Detroit, Michigan — Veronika Scott simply wanted to get an "A'' on her product design project. And she did — with an idea that has changed her life and those of countless others. Now, the coat she created that can transform into a sleeping bag is providing warmth to homeless people and jobs for many who used to be so themselves.
Scott, 25, built a nonprofit, the Empowerment Plan, which employs and trains homeless single parents to manufacture the coats that were her project for a class at Detroit's College for Creative Studies four years ago. She believed the coat could help the city's sizable homeless population during the brutal winters.
"If I get stuck out in the cold, I can stay warm," said Timothy Harrington, 34, who recently received one at a shelter in the northern suburb of Pontiac. "(Now) I've got something to sleep in, something comfortable."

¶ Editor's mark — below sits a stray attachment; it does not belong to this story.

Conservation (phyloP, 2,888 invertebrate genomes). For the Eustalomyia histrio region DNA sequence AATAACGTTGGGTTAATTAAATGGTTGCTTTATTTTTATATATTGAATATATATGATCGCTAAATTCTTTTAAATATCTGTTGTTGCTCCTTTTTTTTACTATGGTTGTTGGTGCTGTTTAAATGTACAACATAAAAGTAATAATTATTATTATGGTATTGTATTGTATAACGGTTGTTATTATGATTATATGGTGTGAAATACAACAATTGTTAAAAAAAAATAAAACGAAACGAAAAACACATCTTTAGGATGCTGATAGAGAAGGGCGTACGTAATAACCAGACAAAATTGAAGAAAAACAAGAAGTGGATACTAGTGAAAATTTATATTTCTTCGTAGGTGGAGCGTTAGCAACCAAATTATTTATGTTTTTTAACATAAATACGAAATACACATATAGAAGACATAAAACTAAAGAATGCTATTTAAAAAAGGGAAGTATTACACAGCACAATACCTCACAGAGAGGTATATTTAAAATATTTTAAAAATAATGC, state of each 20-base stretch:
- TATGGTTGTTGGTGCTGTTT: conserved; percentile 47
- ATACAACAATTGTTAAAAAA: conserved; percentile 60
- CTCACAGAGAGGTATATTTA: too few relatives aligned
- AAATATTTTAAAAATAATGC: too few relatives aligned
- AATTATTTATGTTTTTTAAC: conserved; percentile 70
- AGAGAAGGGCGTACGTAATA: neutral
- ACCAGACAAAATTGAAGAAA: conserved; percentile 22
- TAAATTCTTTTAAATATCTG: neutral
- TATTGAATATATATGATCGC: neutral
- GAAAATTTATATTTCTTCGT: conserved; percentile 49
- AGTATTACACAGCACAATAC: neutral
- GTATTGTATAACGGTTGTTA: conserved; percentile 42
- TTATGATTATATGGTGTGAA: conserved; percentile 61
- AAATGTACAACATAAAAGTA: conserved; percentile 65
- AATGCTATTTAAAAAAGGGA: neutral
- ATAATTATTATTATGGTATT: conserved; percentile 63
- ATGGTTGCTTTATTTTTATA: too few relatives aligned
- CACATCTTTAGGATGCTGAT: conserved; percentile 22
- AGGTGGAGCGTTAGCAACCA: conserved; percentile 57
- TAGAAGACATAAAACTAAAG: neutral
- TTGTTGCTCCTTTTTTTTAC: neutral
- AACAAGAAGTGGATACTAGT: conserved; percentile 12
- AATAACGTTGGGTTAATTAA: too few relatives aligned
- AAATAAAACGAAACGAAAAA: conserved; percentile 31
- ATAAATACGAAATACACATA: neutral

Scott employs 19 women as full-time seamstresses and one man, who works in shipping and inventory.
"Homelessness is not a defining characteristic. It is not a permanent state of being," said Scott, who's looking to hire additional seamstresses to manufacture even more coats as interest in the product grows.
Arnetta Smith, one of the longest-tenured seamstresses, had been homeless for more than a year and had lost her job and car when she met Scott at a Detroit shelter.
"I'm independent now. I pay my own bills. I have a vehicle. I don't rely on the state for help anymore," said Smith, 38, who said she also helps support her son, a college student.
It costs $100 to sponsor one of the water-resistant and self-heating coats, which are distributed locally and also shipped across North America. The Empowerment Plan hopes to produce 6,500 coats this year. It made 4,500 a year ago.
"We get thousands of requests every year from people that want to purchase it for themselves — everybody from hunting/camping/fishing to doomsday prepping," said Scott, who would like to start a retail arm as part of an effort to help the organization become sustainable. It currently relies on donations from corporations, civic groups and individuals.
"If we have a whole arm that's based on producing a retail product, that is even more jobs," Scott said.